These are also the people that will open random emails with dodgy attachments, (ironically) run bogus anti-virus checkers on the net, and click ‘OK’ on every pop-up. Unless someone who knows better tells them otherwise, they will continue to do this.
Microsoft has added security notifications to nag people about not having adequate security, but unfortunately that does not work in the majority of cases, as it does not motivate people to protect themselves.
Windows is not the whole problem. Microsoft is making the operating system that the majority of people want and use on a daily basis. Unfortunately for the wider Internet, the majority of Windows users seem to be non-IT literate people that demand everything works without hassle, whatever the consequences, and understandably so.
What Can Be Done?
The answer is NOT to ask everyone to buy a Mac, or install Linux over their Windows partition. Nor is it the answer to filter every Windows user from the internet, which would be a logistical nightmare and take out the vast majority every-day users. (Although I suppose it would please a subset of Linux users that want to live in their own special corner of the Internet!)
The answer is to ensure that Microsoft sells Windows with sensible security defaults, and for the technology industry to educate ordinary people about the security implications of what they are doing with their computer. As non-techies use their laptop, they should be regularly directed to install security software. If the people around you do not want to pay, then you can suggest free alternatives that they can download from the net. Those solutions can often be just as good as the commercial packages, and in the worst case they are at least better than nothing.
If all else fails with one of your relatives, you could act like an insurance salesman and point them at a folder of their beloved family photos (which won’t be backed up), and while they are reminiscing, remind them about what could happen if they don’t install security software. Persistence is the key, because unless people are actually motivated to protect themselves, they will probably not!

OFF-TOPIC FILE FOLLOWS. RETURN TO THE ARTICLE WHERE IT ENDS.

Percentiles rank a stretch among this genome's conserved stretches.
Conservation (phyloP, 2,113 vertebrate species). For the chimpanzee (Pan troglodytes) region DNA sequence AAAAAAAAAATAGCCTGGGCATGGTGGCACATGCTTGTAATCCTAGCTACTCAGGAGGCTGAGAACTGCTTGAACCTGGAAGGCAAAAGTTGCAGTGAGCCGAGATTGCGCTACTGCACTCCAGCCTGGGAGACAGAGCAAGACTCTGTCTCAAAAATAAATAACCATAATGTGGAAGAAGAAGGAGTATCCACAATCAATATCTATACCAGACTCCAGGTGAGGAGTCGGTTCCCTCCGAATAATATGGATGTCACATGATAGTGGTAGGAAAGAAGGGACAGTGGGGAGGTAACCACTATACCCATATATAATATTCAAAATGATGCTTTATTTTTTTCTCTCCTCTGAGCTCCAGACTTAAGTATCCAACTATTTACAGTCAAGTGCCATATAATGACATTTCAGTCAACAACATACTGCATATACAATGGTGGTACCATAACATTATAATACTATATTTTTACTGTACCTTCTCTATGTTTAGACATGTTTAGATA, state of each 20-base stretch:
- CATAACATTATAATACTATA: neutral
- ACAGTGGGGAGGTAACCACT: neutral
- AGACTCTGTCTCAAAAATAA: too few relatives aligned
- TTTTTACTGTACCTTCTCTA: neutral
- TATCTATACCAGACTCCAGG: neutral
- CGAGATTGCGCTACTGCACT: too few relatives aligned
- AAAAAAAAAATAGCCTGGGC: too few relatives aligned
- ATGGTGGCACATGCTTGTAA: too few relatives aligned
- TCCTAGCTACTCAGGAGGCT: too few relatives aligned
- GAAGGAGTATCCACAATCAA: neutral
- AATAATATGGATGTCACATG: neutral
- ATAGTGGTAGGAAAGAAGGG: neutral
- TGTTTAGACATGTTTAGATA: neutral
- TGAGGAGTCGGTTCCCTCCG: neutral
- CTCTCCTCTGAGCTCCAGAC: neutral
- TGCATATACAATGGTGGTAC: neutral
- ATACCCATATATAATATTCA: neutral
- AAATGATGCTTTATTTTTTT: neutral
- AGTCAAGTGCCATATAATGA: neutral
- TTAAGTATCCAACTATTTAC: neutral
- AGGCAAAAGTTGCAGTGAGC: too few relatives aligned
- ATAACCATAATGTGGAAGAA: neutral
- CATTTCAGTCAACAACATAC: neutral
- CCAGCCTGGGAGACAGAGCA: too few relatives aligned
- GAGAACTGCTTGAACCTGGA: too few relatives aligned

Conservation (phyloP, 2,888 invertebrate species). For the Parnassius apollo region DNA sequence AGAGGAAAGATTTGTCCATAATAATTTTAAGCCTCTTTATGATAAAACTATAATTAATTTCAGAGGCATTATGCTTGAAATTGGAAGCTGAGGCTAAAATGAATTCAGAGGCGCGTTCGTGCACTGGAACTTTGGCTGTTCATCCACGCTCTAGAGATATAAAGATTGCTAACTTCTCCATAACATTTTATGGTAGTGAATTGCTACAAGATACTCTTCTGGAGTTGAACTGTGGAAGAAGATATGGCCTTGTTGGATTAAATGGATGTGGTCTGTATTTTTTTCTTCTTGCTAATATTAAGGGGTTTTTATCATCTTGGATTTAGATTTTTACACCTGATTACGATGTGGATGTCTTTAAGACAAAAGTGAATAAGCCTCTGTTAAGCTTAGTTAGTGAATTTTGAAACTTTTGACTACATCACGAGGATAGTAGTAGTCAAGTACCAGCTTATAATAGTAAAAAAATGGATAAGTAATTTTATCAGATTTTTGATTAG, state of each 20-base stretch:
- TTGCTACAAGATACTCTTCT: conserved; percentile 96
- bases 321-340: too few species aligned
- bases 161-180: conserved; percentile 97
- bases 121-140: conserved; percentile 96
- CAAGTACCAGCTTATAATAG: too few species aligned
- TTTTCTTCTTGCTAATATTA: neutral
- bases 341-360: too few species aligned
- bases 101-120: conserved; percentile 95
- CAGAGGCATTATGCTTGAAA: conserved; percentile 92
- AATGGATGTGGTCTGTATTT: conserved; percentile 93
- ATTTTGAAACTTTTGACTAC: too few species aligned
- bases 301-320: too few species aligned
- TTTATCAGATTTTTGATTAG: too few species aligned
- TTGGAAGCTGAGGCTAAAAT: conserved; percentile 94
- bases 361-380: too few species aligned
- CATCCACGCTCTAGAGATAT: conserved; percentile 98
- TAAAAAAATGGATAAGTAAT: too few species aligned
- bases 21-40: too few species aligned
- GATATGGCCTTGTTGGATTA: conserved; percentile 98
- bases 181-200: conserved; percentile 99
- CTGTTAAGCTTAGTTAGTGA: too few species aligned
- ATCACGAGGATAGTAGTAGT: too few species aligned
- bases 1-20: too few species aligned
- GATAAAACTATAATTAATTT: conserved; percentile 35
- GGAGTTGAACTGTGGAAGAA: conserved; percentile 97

Those of us that work in the technology industry, or tinker with computers for a hobby, can also post reminders in our forum signatures, personal websites and social networking profiles that Internet Explorer 6 users need to update their browser. Many people do not even know what a browser is, and may just assume that “the blue E” is the only way to access the Internet, so this may educate them without being patronising. If everywhere a non-techie user looks on the net views their browser with disdain and tells them to fix it, then they will do exactly what most consumers always do in that situation: get a new one. Even if they stick with Internet Explorer instead of switching to Mozilla Firefox (or the newer Google Chrome), then there will be a wider awareness for users about what a browser is, and why online security matters.
If Windows 7 sees the rush that we are all expecting from the hype, IE8 might render all of this a moot point; But in the meantime it is important to send people the message that IE6 is dead, and they need to switch to something else.